Maculopapular rash and fever: a diagnostic challenge to the paediatrician in the COVID-19 pandemic

Maria Cristina Maggio, Clara Giambrone, Domenico Romano

Risultato della ricerca: Conference articlepeer review


Introduction: Several clinical conditions can manifest with fever and a maculopapular rash in paediatric age. Although some presentations are benign, others may be medical emergencies, which demand a prompt diagnosis and treatment. Some of the more common causes of fever and maculopapular rash include infectious diseases (Sars-CoV-2, Parvovirus B19; Coxsackie; Epstein-Barr virus infection, Mycoplasma Pneumoniae, etc), hypersensitivity reactions, Autoinflammatory syndromes, vasculitis, Kawasaki disease (KD), autoimmune diseases.Objectives: In the COVID-19 pandemic era these symptoms need a well-organized hospital strategy to rapidly exclude Sars-CoV-2 infection and to distinguish severe and rapidly developing patients.Methods: We evaluated the medical records of children admitted to a paediatric tertiary centre in the years 2020-202, excluding children with suspected or documented COVID-19 infection.Results: We retrospectively identified 21 patients (13M; 9F), age: 0.7-12 years, admitted with the diagnosis of fever and rash and with a definite diagnosis. 10 children had a documented infection (2 Mycoplasma; 2 Parvovirus; 5 EBV; 1 Adenovirus); 3 patients had a KD; 4 had an autoimmune disease; 3 had an Autoinflammatory syndrome, 1 a vasculitis; 1 had a Macrophage Activation Syndrome (MAS). Distribution of the rash, a persistent/vanishing rash, the associated lymphadenopathy did not contribute to the differential diagnosis. Haemoglobin levels were significantly lower in KD (8.3-11.2). CRP was significantly higher in KD (3.23-34) vs autoimmune diseases and Autoinflammatory syndromes. The other laboratory parameters did not contribute to the differential diagnosis, otherwise reached by specific IgM and PCR. In children with clinical signs of suspicion of Autoinflammatory syndromes, the genetic approach permitted to reach the treat-to-target.Conclusion: The numerous viral skin diseases that affect children present a diagnostic challenge to the clinician In some situations, viral rash may be difficult to clinically differentiate from nonviral diseases; extensive laboratory evaluation isolates the virus. Otherwise, autoimmune diseases must be excluded and, in this suspicion, the alert must be high to promptly diagnose a MAS. A most severe presentation can hide the first attack of an Autoinflammatory syndrome: hence, the genetic study of these condition is a milestone in the differential diagnosis and avoid a diagnostic delay.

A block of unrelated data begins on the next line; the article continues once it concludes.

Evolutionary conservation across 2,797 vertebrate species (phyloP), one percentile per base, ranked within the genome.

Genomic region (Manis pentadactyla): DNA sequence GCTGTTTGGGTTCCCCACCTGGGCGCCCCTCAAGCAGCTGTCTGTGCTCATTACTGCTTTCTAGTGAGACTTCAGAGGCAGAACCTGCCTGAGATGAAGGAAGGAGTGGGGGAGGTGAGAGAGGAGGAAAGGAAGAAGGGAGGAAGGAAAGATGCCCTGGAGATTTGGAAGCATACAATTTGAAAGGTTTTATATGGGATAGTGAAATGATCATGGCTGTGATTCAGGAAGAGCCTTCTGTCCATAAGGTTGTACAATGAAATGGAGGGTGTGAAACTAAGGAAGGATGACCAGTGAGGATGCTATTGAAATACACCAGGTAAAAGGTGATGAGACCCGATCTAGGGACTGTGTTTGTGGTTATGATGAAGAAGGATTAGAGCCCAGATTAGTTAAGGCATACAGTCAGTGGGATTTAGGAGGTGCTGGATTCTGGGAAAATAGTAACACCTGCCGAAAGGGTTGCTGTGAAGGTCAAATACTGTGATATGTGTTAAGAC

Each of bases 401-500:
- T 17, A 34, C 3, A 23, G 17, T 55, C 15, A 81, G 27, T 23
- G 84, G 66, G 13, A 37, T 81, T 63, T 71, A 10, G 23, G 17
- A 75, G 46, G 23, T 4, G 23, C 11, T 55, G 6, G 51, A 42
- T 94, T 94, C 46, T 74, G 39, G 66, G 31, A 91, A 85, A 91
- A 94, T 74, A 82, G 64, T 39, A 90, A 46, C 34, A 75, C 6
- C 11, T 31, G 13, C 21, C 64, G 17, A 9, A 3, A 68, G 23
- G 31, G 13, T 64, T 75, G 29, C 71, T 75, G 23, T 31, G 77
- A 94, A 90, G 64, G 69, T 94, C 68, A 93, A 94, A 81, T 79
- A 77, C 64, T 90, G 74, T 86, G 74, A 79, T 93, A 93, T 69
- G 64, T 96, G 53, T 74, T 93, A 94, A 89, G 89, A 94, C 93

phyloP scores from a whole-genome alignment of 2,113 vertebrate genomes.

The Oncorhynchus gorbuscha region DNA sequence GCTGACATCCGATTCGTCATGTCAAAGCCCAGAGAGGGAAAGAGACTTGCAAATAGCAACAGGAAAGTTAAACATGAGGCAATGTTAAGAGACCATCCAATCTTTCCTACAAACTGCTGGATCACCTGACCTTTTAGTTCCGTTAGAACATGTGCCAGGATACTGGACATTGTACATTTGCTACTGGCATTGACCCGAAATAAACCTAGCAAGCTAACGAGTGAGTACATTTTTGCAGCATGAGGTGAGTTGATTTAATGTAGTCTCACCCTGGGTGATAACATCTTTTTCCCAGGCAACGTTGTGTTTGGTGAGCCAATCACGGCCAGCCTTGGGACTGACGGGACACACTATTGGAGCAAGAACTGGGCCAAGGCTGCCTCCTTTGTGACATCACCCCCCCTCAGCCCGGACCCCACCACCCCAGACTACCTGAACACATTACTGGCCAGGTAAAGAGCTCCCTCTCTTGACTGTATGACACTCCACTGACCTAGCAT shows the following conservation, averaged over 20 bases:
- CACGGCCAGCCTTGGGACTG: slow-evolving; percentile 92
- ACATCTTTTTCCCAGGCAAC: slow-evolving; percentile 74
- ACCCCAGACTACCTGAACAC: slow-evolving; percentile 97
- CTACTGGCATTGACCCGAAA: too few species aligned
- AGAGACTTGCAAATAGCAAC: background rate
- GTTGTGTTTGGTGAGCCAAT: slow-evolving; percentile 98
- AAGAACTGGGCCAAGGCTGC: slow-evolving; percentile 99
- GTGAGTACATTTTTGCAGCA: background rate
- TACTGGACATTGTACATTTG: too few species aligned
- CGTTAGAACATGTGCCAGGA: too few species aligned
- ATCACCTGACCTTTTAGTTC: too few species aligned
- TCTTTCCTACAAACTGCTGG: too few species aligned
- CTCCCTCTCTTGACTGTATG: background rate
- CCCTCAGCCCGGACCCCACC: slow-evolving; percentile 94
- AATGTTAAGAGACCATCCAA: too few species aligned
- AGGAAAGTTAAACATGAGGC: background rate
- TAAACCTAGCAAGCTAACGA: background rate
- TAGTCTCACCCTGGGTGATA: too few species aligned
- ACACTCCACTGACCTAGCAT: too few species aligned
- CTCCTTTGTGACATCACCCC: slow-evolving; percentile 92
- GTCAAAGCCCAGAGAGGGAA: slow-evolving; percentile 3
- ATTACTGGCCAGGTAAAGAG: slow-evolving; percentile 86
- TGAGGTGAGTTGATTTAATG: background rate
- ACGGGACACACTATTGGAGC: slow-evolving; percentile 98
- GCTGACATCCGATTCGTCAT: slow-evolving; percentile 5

Lingua originaleEnglish
Numero di pagine1
Stato di pubblicazionePublished - 2021

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